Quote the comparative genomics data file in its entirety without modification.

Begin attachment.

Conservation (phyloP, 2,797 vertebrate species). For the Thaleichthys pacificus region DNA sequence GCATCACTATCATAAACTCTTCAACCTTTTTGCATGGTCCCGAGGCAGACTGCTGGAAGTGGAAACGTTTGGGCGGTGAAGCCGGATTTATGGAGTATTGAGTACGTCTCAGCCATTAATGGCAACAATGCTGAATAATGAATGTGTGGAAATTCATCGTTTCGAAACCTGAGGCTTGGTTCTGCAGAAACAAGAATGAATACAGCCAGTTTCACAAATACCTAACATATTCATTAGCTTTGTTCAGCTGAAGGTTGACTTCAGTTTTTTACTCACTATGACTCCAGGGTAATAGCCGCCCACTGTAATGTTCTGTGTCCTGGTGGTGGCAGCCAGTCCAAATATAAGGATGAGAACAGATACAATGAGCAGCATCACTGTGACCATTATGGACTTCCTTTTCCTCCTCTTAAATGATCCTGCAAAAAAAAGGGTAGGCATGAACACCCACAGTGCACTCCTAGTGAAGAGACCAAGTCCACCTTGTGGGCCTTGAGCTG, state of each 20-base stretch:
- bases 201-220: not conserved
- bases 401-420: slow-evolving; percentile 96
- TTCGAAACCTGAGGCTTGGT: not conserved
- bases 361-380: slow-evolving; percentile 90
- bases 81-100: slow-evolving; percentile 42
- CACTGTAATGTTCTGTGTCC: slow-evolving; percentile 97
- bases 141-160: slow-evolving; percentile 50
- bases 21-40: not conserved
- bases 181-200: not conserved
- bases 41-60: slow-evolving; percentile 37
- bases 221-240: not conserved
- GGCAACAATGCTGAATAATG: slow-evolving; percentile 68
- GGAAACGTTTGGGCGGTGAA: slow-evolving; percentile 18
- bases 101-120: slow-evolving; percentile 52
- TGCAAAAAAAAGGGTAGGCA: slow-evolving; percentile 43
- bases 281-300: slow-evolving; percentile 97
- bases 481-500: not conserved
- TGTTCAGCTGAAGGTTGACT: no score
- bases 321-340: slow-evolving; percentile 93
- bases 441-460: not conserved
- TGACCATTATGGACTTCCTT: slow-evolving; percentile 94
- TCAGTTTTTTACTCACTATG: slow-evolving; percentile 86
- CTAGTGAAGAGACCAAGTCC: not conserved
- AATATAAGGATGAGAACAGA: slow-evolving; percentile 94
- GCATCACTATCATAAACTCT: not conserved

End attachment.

Conservation (phyloP, 2,797 vertebrate species). For the Thaleichthys pacificus region DNA sequence GCATCACTATCATAAACTCTTCAACCTTTTTGCATGGTCCCGAGGCAGACTGCTGGAAGTGGAAACGTTTGGGCGGTGAAGCCGGATTTATGGAGTATTGAGTACGTCTCAGCCATTAATGGCAACAATGCTGAATAATGAATGTGTGGAAATTCATCGTTTCGAAACCTGAGGCTTGGTTCTGCAGAAACAAGAATGAATACAGCCAGTTTCACAAATACCTAACATATTCATTAGCTTTGTTCAGCTGAAGGTTGACTTCAGTTTTTTACTCACTATGACTCCAGGGTAATAGCCGCCCACTGTAATGTTCTGTGTCCTGGTGGTGGCAGCCAGTCCAAATATAAGGATGAGAACAGATACAATGAGCAGCATCACTGTGACCATTATGGACTTCCTTTTCCTCCTCTTAAATGATCCTGCAAAAAAAAGGGTAGGCATGAACACCCACAGTGCACTCCTAGTGAAGAGACCAAGTCCACCTTGTGGGCCTTGAGCTG, state of each 20-base stretch:
- bases 201-220: not conserved
- bases 401-420: slow-evolving; percentile 96
- TTCGAAACCTGAGGCTTGGT: not conserved
- bases 361-380: slow-evolving; percentile 90
- bases 81-100: slow-evolving; percentile 42
- CACTGTAATGTTCTGTGTCC: slow-evolving; percentile 97
- bases 141-160: slow-evolving; percentile 50
- bases 21-40: not conserved
- bases 181-200: not conserved
- bases 41-60: slow-evolving; percentile 37
- bases 221-240: not conserved
- GGCAACAATGCTGAATAATG: slow-evolving; percentile 68
- GGAAACGTTTGGGCGGTGAA: slow-evolving; percentile 18
- bases 101-120: slow-evolving; percentile 52
- TGCAAAAAAAAGGGTAGGCA: slow-evolving; percentile 43
- bases 281-300: slow-evolving; percentile 97
- bases 481-500: not conserved
- TGTTCAGCTGAAGGTTGACT: no score
- bases 321-340: slow-evolving; percentile 93
- bases 441-460: not conserved
- TGACCATTATGGACTTCCTT: slow-evolving; percentile 94
- TCAGTTTTTTACTCACTATG: slow-evolving; percentile 86
- CTAGTGAAGAGACCAAGTCC: not conserved
- AATATAAGGATGAGAACAGA: slow-evolving; percentile 94
- GCATCACTATCATAAACTCT: not conserved